This makes me a little sad. As someone who was born nine months after New Year's Eve (and of course I have a bubbly personality), I think champagne at
This makes me a little sad. As someone who was born nine months after New Year's Eve (and of course I have a bubbly personality), I think champagne at the start of the year is a lovely tradition:
There will be little celebration for champagne makers this year.
After last year's strong 4% sales gain, the biggest since the buying frenzy in 1999 to ring in the new millennium, champagne makers are feeling the impact of the sour economy from $5 sparkling wines to $100 bottles of champagne.
"I don't have a bright outlook for champagne this year," says Frank Walters, research director for Impact, which expects the category to be down 1% to 4%, from about 900 million glasses sold in 2007.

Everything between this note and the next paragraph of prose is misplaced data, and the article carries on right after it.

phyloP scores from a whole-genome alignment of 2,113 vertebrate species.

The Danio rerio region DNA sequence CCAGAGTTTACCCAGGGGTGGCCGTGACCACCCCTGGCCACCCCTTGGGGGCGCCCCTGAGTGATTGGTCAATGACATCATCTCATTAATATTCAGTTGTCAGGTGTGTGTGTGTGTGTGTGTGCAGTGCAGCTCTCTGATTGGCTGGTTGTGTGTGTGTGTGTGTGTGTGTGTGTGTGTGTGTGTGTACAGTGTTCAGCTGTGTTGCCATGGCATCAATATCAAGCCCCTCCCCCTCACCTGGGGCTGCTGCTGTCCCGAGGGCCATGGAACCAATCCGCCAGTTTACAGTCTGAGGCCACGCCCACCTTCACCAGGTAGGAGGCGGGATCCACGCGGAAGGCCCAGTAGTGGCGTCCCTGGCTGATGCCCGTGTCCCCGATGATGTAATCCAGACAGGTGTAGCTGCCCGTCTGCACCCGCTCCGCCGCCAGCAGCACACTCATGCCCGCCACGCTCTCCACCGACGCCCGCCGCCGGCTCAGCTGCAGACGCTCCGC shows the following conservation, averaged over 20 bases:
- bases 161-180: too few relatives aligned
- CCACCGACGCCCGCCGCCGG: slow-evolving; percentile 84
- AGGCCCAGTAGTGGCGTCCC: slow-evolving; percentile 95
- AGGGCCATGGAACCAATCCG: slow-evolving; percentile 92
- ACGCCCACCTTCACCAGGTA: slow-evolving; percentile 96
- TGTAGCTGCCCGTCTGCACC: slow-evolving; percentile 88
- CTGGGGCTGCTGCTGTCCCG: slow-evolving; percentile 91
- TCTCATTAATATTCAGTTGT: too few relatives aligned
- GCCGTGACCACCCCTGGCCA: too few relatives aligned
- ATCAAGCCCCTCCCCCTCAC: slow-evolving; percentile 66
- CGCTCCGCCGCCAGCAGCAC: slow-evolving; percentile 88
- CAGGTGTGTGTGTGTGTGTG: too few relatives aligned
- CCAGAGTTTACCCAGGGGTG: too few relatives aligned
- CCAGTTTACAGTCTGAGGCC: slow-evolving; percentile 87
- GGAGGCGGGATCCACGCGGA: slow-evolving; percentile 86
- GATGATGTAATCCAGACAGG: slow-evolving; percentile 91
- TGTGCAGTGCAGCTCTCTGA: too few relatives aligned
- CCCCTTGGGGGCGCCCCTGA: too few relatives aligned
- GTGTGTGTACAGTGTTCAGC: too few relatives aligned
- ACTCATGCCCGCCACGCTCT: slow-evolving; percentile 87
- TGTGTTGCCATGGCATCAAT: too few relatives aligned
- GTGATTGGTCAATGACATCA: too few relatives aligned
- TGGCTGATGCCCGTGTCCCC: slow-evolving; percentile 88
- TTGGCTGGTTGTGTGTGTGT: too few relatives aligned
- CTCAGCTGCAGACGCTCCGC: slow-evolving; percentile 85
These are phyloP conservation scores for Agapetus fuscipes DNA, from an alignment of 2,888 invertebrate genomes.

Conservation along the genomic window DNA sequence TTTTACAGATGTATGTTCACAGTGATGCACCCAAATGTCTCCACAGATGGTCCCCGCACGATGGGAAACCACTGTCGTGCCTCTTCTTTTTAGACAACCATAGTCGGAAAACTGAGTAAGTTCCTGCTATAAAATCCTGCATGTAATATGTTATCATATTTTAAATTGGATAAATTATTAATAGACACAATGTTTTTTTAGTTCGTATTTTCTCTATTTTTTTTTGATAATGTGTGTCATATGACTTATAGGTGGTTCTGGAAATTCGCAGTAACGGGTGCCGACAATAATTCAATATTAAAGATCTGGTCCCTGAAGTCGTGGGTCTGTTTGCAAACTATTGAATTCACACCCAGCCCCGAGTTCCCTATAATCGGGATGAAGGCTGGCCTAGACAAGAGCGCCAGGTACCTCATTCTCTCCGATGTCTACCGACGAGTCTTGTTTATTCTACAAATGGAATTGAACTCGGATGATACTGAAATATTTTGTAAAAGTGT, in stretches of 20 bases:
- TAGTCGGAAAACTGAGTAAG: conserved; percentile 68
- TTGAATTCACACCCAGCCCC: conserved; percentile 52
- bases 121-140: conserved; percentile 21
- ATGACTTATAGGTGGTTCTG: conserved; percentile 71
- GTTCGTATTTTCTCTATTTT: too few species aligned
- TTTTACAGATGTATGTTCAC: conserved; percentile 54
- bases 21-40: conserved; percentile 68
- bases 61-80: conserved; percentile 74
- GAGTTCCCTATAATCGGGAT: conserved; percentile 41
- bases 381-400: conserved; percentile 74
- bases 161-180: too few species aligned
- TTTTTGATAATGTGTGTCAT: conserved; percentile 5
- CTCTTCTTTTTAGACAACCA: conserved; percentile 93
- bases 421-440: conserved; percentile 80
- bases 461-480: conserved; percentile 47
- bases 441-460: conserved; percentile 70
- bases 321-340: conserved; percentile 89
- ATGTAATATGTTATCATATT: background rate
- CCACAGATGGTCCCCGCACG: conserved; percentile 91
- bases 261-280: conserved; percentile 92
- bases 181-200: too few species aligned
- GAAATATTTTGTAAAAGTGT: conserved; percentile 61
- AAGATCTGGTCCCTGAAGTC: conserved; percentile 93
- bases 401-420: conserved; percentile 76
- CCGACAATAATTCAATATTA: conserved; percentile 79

"Luxury items are getting hurt, people are looking for value, restaurants are getting clobbered and with unemployment rising, people are watching their shekels."
Remember, most journalists don't understand the economy - but that doesn't stop them from pontificating about it.
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